Again, don’t panic - look at the type of data we have on our team - who is seriously going to say that their employer can’t have that data for the reasons it’s needed. Now if you were passing their details on to a 3rd party without their permission etc well, of course, that’s different - but who’s doing that?!

However, please be aware that your team can legally request to access to whatever data you have. As has been the case for a long time BTW! (So be a bit careful what you write in employee records!!)

‘Data should be kept for no longer than is necessary’ In other words - the data should only be kept as long as needed. 

This one is very vague - how long is too long? Well, the average period during which someone may re-purchase or purchase a new product or service from the same company is 50 months (that’s a general business stat, not an industry figure). Therefore one could argue that it’s ok for you to send marketing emails (assuming opt-in of course) for 50 months on the understanding that someone could still purchase from you.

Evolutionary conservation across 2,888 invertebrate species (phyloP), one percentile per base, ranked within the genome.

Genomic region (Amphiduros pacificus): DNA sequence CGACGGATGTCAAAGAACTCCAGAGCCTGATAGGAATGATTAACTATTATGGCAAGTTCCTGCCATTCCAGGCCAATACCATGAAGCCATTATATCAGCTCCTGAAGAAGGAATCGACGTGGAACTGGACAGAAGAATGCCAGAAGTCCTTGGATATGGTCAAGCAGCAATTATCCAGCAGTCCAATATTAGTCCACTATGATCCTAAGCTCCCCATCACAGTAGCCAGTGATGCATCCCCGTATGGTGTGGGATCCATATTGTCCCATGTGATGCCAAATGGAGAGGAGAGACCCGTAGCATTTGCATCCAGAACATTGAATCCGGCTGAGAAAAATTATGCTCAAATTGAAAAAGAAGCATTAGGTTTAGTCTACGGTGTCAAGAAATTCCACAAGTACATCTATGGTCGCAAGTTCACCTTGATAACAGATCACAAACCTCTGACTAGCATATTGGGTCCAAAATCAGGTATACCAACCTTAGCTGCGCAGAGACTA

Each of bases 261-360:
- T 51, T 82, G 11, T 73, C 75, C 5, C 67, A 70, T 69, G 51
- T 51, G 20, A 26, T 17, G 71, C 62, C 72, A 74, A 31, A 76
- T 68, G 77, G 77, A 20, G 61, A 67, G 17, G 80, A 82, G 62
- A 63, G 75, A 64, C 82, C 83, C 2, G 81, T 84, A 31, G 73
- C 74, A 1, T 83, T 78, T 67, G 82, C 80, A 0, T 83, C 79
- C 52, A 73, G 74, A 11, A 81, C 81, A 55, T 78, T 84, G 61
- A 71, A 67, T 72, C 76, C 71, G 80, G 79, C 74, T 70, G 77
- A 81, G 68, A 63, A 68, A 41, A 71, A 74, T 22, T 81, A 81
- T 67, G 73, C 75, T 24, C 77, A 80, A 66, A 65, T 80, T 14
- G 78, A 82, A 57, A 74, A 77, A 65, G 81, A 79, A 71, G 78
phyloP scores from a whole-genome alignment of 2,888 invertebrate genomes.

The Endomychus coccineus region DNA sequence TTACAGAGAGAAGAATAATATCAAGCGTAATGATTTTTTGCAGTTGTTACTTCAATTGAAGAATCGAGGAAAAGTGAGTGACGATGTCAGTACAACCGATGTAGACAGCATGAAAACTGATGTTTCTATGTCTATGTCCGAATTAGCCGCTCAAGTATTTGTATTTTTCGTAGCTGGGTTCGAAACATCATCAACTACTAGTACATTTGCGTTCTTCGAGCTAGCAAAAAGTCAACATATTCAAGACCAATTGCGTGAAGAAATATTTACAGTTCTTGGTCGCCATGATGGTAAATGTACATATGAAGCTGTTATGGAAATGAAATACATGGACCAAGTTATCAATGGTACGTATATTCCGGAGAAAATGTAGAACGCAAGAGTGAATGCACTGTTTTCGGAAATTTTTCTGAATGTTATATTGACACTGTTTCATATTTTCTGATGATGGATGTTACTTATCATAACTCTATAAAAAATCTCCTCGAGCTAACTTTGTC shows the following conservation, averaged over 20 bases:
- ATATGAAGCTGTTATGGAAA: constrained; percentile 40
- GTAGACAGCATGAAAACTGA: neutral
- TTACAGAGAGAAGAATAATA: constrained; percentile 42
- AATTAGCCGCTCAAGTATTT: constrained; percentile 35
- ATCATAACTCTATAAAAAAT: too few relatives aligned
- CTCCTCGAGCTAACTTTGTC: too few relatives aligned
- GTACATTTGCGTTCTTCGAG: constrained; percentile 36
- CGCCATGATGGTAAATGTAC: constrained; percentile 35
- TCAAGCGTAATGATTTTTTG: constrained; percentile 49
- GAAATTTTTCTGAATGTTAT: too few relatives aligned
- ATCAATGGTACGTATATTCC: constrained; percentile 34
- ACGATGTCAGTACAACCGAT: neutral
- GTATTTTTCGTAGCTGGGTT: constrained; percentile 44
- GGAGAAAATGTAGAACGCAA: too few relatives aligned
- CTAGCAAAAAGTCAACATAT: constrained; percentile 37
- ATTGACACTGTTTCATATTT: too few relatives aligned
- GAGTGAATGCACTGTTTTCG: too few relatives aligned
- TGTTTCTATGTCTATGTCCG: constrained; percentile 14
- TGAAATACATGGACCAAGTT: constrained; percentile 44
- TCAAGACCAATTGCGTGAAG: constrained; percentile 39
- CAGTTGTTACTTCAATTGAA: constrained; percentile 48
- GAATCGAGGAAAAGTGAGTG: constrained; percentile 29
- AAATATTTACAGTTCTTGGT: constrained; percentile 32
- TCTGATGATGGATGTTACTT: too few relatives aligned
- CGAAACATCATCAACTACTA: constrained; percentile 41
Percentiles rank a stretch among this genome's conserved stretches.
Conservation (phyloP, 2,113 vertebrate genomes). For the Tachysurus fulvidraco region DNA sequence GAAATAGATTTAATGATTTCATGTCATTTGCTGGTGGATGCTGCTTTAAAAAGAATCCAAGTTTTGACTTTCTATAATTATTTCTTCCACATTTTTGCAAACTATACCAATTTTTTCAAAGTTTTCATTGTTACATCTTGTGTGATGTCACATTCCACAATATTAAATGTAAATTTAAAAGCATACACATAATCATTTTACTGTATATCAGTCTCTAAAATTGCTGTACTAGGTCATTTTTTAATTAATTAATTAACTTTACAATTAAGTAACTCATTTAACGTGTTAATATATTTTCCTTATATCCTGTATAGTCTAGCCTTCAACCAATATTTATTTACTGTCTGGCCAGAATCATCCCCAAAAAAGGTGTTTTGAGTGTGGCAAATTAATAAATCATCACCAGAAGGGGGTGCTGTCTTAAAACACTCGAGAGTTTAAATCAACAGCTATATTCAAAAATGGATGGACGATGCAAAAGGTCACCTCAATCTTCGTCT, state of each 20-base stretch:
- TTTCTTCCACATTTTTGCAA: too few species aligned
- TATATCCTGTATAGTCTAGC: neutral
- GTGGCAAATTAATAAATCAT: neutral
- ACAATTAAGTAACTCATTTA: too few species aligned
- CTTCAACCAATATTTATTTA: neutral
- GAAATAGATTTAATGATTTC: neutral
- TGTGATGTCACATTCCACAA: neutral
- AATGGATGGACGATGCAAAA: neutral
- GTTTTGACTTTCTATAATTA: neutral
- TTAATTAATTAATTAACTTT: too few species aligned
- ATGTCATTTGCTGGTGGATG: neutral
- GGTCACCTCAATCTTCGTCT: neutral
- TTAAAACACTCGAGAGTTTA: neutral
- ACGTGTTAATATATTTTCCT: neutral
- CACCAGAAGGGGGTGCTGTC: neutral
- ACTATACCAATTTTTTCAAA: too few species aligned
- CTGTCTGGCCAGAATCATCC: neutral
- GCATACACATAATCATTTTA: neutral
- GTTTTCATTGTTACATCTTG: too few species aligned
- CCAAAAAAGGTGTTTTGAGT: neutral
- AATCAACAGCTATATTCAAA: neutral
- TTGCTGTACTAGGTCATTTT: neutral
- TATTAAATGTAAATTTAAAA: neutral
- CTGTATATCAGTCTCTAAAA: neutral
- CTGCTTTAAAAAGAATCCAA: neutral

Basically, if you keep your database clean - you should be doing this anyway with a marketing ‘we’ve missed you’ incentive if a client hasn’t returned within a specific period of time - then you shouldn’t have to worry about this one.

IN A NUTSHELL

You must show a clear and simple way for your customer to request removal from your database and the destruction of any records as well as a clear and simple way to request information about the data you hold on them.

You should only hold data for as long as its needed for the specific purpose that permission was granted for. 

 
4. HOW SAFE IT IS

You have a responsibility (same as you do now) to keep any data on individuals safe and secure.